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Introduce children to fresh flavors of salad bar


Let the kids help pick out vegetables at a local farmers' market.Associated Press
 (File Associated Press / The Spokesman-Review)
Let the kids help pick out vegetables at a local farmers' market.Associated Press (File Associated Press / The Spokesman-Review)
Carol Price Spurling Correspondent

Salad and kids in the same kitchen? Absolutely. A trip to the farmers’ market for a selection of fresh peas, carrots, spinach, bell peppers, broccoli, cauliflower, bok choy, green onions, green beans, and even the bizarre-looking but tasty kohlrabi is the perfect family outing on a summer morning. Mom or Dad can drink a latte while the kids chug strawberry lemonade. Take a few moments to talk to the growers, introducing them to your children. Then, head back home to the kitchen for a salad bar lunch or snack.

Children can be surprisingly daring in their vegetable consumption if they’ve had a hand in choosing the food, connect it with someone interesting, and are offered tasty dips alongside. Parents who eat lots of veggies without making a big deal about it can be quietly persuasive as well. Other parents tend to hate me if I tell them how my son requested some salad at age 3 after watching his father and I eat salad with our dinner regularly for a couple of years. Believe me, we were surprised, too. We had never offered him any, figuring salad was a grown-up thing.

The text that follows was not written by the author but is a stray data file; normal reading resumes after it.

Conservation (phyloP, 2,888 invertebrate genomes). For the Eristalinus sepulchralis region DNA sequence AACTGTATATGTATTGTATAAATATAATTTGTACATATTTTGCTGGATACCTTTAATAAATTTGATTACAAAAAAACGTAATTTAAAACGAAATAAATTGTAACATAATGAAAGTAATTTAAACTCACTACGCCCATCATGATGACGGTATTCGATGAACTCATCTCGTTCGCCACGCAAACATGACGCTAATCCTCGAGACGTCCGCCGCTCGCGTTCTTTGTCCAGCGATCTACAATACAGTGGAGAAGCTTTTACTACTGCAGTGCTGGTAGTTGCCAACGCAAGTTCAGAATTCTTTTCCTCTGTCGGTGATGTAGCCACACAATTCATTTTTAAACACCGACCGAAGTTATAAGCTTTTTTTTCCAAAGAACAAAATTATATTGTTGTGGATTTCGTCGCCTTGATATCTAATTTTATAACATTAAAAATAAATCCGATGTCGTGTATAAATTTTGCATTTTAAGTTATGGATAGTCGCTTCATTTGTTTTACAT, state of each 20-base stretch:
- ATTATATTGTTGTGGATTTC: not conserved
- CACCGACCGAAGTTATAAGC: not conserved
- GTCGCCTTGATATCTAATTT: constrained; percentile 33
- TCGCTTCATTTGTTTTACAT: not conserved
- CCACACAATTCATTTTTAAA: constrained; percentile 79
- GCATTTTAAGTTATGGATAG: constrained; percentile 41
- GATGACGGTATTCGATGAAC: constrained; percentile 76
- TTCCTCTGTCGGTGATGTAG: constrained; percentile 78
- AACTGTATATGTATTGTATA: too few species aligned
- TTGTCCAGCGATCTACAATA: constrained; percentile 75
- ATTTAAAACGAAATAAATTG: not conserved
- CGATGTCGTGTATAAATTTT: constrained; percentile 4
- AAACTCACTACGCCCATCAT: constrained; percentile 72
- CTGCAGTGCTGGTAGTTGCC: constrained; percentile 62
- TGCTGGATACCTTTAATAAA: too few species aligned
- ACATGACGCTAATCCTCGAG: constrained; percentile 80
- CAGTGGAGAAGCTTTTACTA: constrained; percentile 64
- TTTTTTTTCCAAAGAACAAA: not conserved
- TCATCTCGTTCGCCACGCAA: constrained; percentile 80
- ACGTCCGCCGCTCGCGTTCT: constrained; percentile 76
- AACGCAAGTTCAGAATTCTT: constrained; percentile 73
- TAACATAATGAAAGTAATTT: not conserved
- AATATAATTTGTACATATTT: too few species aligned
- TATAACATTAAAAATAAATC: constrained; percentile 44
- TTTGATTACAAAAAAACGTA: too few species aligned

Children go through phases; one day they’ll like carrots, the next they don’t. Don’t be deterred from offering carrots again, and never make pronouncements after an off day like “Oh, you don’t like carrots, do you,” as that will cement the idea in her impressionable head. Keep all options open, and do your best not to diss any veggies when the children are within earshot.

I’ve found the best time to feed my son fresh vegetables is around 4 p.m., when dinner is still a few hours away and he is ravenous. An entire day’s worth of carrot sticks and broccoli spears served with blue cheese or ranch dip goes down well and takes the vegetable pressure off of dinnertime.

Preparing a salad bar is pretty quick. Just rinse everything well and then use a sharp knife to trim and slice, making sure your children’s fingers are out of the way. (But let them sneak a taste off the cutting board when it’s safe.) Arrange it all in pretty bowls for maximum effect.

Whatever is left over after the meal can be stored in the fridge in resealable plastic bags for snacktime. Tuck them in a special drawer in the fridge along with string cheese, apples, small containers of yogurt, containers of ranch dip, nuts, and dried fruit, and let your kids know it’s their personal snack drawer. They’ll love being able to help themselves.

Garden Salad Bar

Possible menu items:

Broccoli and cauliflower florets

Kohlrabi spears

Carrot sticks

Cooked cold green beans

Slices of red or yellow bell pepper

Green onions

Radishes

Cherry or pear tomatoes

Cold sliced cooked beets

Cucumber slices or spears

Zucchini slices

Baby spinach leaves

Mixed baby lettuces

Cottage cheese

Celery sticks with almond or peanut butter

Sliced havarti or gouda cheese

Whole grain crackers or French bread

A small selection of fruit

Two kinds of veggie dip: Try ranch, blue cheese, honey mustard, or poppyseed. Give everyone their own plate to fill and enjoy!

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